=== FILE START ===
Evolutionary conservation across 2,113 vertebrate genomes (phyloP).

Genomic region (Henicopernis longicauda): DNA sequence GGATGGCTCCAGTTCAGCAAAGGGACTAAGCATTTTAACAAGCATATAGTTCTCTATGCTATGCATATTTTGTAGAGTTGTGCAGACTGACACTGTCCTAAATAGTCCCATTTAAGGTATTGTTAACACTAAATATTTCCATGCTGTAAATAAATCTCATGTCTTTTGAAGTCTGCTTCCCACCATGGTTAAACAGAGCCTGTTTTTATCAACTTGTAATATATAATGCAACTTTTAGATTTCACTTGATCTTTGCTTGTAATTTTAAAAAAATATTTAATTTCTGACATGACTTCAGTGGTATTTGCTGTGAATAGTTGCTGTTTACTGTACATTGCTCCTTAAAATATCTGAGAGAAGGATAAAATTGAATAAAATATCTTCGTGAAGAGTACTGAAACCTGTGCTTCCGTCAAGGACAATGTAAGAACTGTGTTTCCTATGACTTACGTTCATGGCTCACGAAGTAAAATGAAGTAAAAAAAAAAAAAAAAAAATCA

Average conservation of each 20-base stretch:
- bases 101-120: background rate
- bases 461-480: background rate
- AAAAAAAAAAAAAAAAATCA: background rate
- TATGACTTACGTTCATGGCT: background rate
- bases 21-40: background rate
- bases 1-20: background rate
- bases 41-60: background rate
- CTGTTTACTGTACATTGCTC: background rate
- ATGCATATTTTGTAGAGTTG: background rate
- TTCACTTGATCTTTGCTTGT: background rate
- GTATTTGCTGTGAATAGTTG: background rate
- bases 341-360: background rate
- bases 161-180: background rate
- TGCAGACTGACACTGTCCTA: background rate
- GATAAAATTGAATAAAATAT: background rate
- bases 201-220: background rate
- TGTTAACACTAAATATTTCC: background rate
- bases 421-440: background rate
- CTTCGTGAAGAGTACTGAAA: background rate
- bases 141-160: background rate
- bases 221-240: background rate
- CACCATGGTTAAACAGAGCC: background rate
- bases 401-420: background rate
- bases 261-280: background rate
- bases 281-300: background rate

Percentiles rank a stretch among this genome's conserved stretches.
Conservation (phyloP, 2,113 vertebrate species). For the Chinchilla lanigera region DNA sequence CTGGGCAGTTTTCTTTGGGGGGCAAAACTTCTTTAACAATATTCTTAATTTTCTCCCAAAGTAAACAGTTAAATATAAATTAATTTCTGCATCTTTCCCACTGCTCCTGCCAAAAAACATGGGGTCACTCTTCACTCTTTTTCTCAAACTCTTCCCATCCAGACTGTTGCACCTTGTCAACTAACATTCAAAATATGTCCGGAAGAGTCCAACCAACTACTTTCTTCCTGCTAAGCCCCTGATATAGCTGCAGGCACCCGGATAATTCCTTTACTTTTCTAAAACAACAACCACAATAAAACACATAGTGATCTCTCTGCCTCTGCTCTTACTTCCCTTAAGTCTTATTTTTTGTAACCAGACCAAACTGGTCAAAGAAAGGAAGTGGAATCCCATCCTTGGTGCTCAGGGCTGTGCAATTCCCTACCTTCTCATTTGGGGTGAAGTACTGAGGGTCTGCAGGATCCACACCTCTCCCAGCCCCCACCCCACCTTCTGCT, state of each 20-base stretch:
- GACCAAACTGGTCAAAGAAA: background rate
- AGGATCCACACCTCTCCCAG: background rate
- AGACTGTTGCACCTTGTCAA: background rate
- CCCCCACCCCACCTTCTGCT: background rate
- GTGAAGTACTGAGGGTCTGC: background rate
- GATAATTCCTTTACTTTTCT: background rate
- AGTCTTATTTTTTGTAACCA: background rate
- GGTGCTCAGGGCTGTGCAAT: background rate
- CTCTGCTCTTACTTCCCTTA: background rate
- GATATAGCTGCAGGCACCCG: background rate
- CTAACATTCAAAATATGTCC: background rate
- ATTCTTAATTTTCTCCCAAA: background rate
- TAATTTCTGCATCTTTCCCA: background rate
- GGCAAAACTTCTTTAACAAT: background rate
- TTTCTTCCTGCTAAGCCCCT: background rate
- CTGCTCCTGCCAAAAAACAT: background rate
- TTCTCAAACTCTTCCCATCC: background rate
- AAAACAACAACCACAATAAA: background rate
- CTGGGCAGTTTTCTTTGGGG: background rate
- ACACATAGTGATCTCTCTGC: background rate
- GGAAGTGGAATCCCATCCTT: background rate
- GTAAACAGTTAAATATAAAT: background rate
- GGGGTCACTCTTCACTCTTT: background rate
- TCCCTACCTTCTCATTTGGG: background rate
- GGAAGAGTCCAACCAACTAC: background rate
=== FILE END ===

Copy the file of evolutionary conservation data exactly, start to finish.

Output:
Evolutionary conservation across 2,113 vertebrate genomes (phyloP).

Genomic region (Henicopernis longicauda): DNA sequence GGATGGCTCCAGTTCAGCAAAGGGACTAAGCATTTTAACAAGCATATAGTTCTCTATGCTATGCATATTTTGTAGAGTTGTGCAGACTGACACTGTCCTAAATAGTCCCATTTAAGGTATTGTTAACACTAAATATTTCCATGCTGTAAATAAATCTCATGTCTTTTGAAGTCTGCTTCCCACCATGGTTAAACAGAGCCTGTTTTTATCAACTTGTAATATATAATGCAACTTTTAGATTTCACTTGATCTTTGCTTGTAATTTTAAAAAAATATTTAATTTCTGACATGACTTCAGTGGTATTTGCTGTGAATAGTTGCTGTTTACTGTACATTGCTCCTTAAAATATCTGAGAGAAGGATAAAATTGAATAAAATATCTTCGTGAAGAGTACTGAAACCTGTGCTTCCGTCAAGGACAATGTAAGAACTGTGTTTCCTATGACTTACGTTCATGGCTCACGAAGTAAAATGAAGTAAAAAAAAAAAAAAAAAAATCA

Average conservation of each 20-base stretch:
- bases 101-120: background rate
- bases 461-480: background rate
- AAAAAAAAAAAAAAAAATCA: background rate
- TATGACTTACGTTCATGGCT: background rate
- bases 21-40: background rate
- bases 1-20: background rate
- bases 41-60: background rate
- CTGTTTACTGTACATTGCTC: background rate
- ATGCATATTTTGTAGAGTTG: background rate
- TTCACTTGATCTTTGCTTGT: background rate
- GTATTTGCTGTGAATAGTTG: background rate
- bases 341-360: background rate
- bases 161-180: background rate
- TGCAGACTGACACTGTCCTA: background rate
- GATAAAATTGAATAAAATAT: background rate
- bases 201-220: background rate
- TGTTAACACTAAATATTTCC: background rate
- bases 421-440: background rate
- CTTCGTGAAGAGTACTGAAA: background rate
- bases 141-160: background rate
- bases 221-240: background rate
- CACCATGGTTAAACAGAGCC: background rate
- bases 401-420: background rate
- bases 261-280: background rate
- bases 281-300: background rate

Percentiles rank a stretch among this genome's conserved stretches.
Conservation (phyloP, 2,113 vertebrate species). For the Chinchilla lanigera region DNA sequence CTGGGCAGTTTTCTTTGGGGGGCAAAACTTCTTTAACAATATTCTTAATTTTCTCCCAAAGTAAACAGTTAAATATAAATTAATTTCTGCATCTTTCCCACTGCTCCTGCCAAAAAACATGGGGTCACTCTTCACTCTTTTTCTCAAACTCTTCCCATCCAGACTGTTGCACCTTGTCAACTAACATTCAAAATATGTCCGGAAGAGTCCAACCAACTACTTTCTTCCTGCTAAGCCCCTGATATAGCTGCAGGCACCCGGATAATTCCTTTACTTTTCTAAAACAACAACCACAATAAAACACATAGTGATCTCTCTGCCTCTGCTCTTACTTCCCTTAAGTCTTATTTTTTGTAACCAGACCAAACTGGTCAAAGAAAGGAAGTGGAATCCCATCCTTGGTGCTCAGGGCTGTGCAATTCCCTACCTTCTCATTTGGGGTGAAGTACTGAGGGTCTGCAGGATCCACACCTCTCCCAGCCCCCACCCCACCTTCTGCT, state of each 20-base stretch:
- GACCAAACTGGTCAAAGAAA: background rate
- AGGATCCACACCTCTCCCAG: background rate
- AGACTGTTGCACCTTGTCAA: background rate
- CCCCCACCCCACCTTCTGCT: background rate
- GTGAAGTACTGAGGGTCTGC: background rate
- GATAATTCCTTTACTTTTCT: background rate
- AGTCTTATTTTTTGTAACCA: background rate
- GGTGCTCAGGGCTGTGCAAT: background rate
- CTCTGCTCTTACTTCCCTTA: background rate
- GATATAGCTGCAGGCACCCG: background rate
- CTAACATTCAAAATATGTCC: background rate
- ATTCTTAATTTTCTCCCAAA: background rate
- TAATTTCTGCATCTTTCCCA: background rate
- GGCAAAACTTCTTTAACAAT: background rate
- TTTCTTCCTGCTAAGCCCCT: background rate
- CTGCTCCTGCCAAAAAACAT: background rate
- TTCTCAAACTCTTCCCATCC: background rate
- AAAACAACAACCACAATAAA: background rate
- CTGGGCAGTTTTCTTTGGGG: background rate
- ACACATAGTGATCTCTCTGC: background rate
- GGAAGTGGAATCCCATCCTT: background rate
- GTAAACAGTTAAATATAAAT: background rate
- GGGGTCACTCTTCACTCTTT: background rate
- TCCCTACCTTCTCATTTGGG: background rate
- GGAAGAGTCCAACCAACTAC: background rate